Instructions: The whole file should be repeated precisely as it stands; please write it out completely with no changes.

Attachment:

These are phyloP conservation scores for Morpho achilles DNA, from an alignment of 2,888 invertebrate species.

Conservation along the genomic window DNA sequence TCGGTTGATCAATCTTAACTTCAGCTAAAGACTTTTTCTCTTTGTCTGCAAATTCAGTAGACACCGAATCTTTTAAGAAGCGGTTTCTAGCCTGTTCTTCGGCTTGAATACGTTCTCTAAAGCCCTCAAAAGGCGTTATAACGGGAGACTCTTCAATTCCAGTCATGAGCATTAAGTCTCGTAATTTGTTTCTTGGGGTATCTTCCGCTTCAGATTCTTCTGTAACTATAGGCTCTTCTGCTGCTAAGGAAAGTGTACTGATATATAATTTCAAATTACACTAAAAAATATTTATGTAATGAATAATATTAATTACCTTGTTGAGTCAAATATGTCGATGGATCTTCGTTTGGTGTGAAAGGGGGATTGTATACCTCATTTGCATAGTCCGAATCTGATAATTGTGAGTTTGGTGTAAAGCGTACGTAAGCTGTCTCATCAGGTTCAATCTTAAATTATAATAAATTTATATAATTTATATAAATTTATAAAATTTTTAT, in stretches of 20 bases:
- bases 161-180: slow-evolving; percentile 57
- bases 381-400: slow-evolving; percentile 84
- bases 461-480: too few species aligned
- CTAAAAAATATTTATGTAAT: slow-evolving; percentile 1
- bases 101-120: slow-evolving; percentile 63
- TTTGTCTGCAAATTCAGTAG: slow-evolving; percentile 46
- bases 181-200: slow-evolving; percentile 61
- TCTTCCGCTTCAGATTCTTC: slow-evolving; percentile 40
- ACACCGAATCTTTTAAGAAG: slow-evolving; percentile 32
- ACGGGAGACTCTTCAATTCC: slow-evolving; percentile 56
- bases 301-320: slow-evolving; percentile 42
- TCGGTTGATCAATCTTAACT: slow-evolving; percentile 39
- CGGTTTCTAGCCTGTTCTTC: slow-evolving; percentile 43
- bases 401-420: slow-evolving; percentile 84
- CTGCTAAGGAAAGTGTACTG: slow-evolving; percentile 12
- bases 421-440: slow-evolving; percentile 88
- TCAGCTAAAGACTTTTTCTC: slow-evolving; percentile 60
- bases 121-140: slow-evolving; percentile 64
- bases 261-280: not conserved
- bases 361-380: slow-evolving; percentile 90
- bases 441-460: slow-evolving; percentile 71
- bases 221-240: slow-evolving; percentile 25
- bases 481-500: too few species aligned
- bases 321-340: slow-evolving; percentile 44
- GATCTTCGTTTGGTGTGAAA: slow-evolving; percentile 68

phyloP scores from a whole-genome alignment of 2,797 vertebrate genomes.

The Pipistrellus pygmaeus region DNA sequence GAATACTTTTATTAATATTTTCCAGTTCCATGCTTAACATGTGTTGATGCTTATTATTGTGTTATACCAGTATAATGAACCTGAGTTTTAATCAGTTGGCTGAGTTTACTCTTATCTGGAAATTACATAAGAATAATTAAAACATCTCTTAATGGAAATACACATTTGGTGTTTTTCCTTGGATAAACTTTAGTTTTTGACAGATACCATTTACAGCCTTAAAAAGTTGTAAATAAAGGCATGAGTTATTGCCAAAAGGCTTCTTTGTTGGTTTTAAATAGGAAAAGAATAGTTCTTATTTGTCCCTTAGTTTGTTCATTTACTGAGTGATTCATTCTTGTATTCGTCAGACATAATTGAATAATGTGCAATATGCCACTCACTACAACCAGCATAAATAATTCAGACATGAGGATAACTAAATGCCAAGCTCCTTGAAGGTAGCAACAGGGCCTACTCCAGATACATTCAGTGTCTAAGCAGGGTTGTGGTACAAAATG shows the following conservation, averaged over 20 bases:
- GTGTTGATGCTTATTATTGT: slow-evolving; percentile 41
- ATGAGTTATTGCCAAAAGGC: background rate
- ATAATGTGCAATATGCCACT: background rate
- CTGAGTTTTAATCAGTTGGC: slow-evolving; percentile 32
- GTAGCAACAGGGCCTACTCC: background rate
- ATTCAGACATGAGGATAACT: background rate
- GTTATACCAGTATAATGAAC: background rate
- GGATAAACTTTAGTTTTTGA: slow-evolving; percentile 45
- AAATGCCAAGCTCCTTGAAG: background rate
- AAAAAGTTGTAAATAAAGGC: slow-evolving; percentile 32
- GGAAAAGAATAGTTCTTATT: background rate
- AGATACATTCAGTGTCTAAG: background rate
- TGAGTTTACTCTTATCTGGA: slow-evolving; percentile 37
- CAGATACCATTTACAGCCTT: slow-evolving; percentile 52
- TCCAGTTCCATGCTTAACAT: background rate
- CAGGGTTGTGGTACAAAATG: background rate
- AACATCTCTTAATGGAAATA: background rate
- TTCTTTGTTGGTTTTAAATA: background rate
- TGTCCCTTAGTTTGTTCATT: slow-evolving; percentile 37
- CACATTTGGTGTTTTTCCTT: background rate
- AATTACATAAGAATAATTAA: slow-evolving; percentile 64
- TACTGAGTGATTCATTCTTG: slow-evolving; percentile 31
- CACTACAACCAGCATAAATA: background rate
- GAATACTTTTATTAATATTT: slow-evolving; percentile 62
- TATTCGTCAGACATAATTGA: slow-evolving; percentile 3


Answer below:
These are phyloP conservation scores for Morpho achilles DNA, from an alignment of 2,888 invertebrate species.

Conservation along the genomic window DNA sequence TCGGTTGATCAATCTTAACTTCAGCTAAAGACTTTTTCTCTTTGTCTGCAAATTCAGTAGACACCGAATCTTTTAAGAAGCGGTTTCTAGCCTGTTCTTCGGCTTGAATACGTTCTCTAAAGCCCTCAAAAGGCGTTATAACGGGAGACTCTTCAATTCCAGTCATGAGCATTAAGTCTCGTAATTTGTTTCTTGGGGTATCTTCCGCTTCAGATTCTTCTGTAACTATAGGCTCTTCTGCTGCTAAGGAAAGTGTACTGATATATAATTTCAAATTACACTAAAAAATATTTATGTAATGAATAATATTAATTACCTTGTTGAGTCAAATATGTCGATGGATCTTCGTTTGGTGTGAAAGGGGGATTGTATACCTCATTTGCATAGTCCGAATCTGATAATTGTGAGTTTGGTGTAAAGCGTACGTAAGCTGTCTCATCAGGTTCAATCTTAAATTATAATAAATTTATATAATTTATATAAATTTATAAAATTTTTAT, in stretches of 20 bases:
- bases 161-180: slow-evolving; percentile 57
- bases 381-400: slow-evolving; percentile 84
- bases 461-480: too few species aligned
- CTAAAAAATATTTATGTAAT: slow-evolving; percentile 1
- bases 101-120: slow-evolving; percentile 63
- TTTGTCTGCAAATTCAGTAG: slow-evolving; percentile 46
- bases 181-200: slow-evolving; percentile 61
- TCTTCCGCTTCAGATTCTTC: slow-evolving; percentile 40
- ACACCGAATCTTTTAAGAAG: slow-evolving; percentile 32
- ACGGGAGACTCTTCAATTCC: slow-evolving; percentile 56
- bases 301-320: slow-evolving; percentile 42
- TCGGTTGATCAATCTTAACT: slow-evolving; percentile 39
- CGGTTTCTAGCCTGTTCTTC: slow-evolving; percentile 43
- bases 401-420: slow-evolving; percentile 84
- CTGCTAAGGAAAGTGTACTG: slow-evolving; percentile 12
- bases 421-440: slow-evolving; percentile 88
- TCAGCTAAAGACTTTTTCTC: slow-evolving; percentile 60
- bases 121-140: slow-evolving; percentile 64
- bases 261-280: not conserved
- bases 361-380: slow-evolving; percentile 90
- bases 441-460: slow-evolving; percentile 71
- bases 221-240: slow-evolving; percentile 25
- bases 481-500: too few species aligned
- bases 321-340: slow-evolving; percentile 44
- GATCTTCGTTTGGTGTGAAA: slow-evolving; percentile 68

phyloP scores from a whole-genome alignment of 2,797 vertebrate genomes.

The Pipistrellus pygmaeus region DNA sequence GAATACTTTTATTAATATTTTCCAGTTCCATGCTTAACATGTGTTGATGCTTATTATTGTGTTATACCAGTATAATGAACCTGAGTTTTAATCAGTTGGCTGAGTTTACTCTTATCTGGAAATTACATAAGAATAATTAAAACATCTCTTAATGGAAATACACATTTGGTGTTTTTCCTTGGATAAACTTTAGTTTTTGACAGATACCATTTACAGCCTTAAAAAGTTGTAAATAAAGGCATGAGTTATTGCCAAAAGGCTTCTTTGTTGGTTTTAAATAGGAAAAGAATAGTTCTTATTTGTCCCTTAGTTTGTTCATTTACTGAGTGATTCATTCTTGTATTCGTCAGACATAATTGAATAATGTGCAATATGCCACTCACTACAACCAGCATAAATAATTCAGACATGAGGATAACTAAATGCCAAGCTCCTTGAAGGTAGCAACAGGGCCTACTCCAGATACATTCAGTGTCTAAGCAGGGTTGTGGTACAAAATG shows the following conservation, averaged over 20 bases:
- GTGTTGATGCTTATTATTGT: slow-evolving; percentile 41
- ATGAGTTATTGCCAAAAGGC: background rate
- ATAATGTGCAATATGCCACT: background rate
- CTGAGTTTTAATCAGTTGGC: slow-evolving; percentile 32
- GTAGCAACAGGGCCTACTCC: background rate
- ATTCAGACATGAGGATAACT: background rate
- GTTATACCAGTATAATGAAC: background rate
- GGATAAACTTTAGTTTTTGA: slow-evolving; percentile 45
- AAATGCCAAGCTCCTTGAAG: background rate
- AAAAAGTTGTAAATAAAGGC: slow-evolving; percentile 32
- GGAAAAGAATAGTTCTTATT: background rate
- AGATACATTCAGTGTCTAAG: background rate
- TGAGTTTACTCTTATCTGGA: slow-evolving; percentile 37
- CAGATACCATTTACAGCCTT: slow-evolving; percentile 52
- TCCAGTTCCATGCTTAACAT: background rate
- CAGGGTTGTGGTACAAAATG: background rate
- AACATCTCTTAATGGAAATA: background rate
- TTCTTTGTTGGTTTTAAATA: background rate
- TGTCCCTTAGTTTGTTCATT: slow-evolving; percentile 37
- CACATTTGGTGTTTTTCCTT: background rate
- AATTACATAAGAATAATTAA: slow-evolving; percentile 64
- TACTGAGTGATTCATTCTTG: slow-evolving; percentile 31
- CACTACAACCAGCATAAATA: background rate
- GAATACTTTTATTAATATTT: slow-evolving; percentile 62
- TATTCGTCAGACATAATTGA: slow-evolving; percentile 3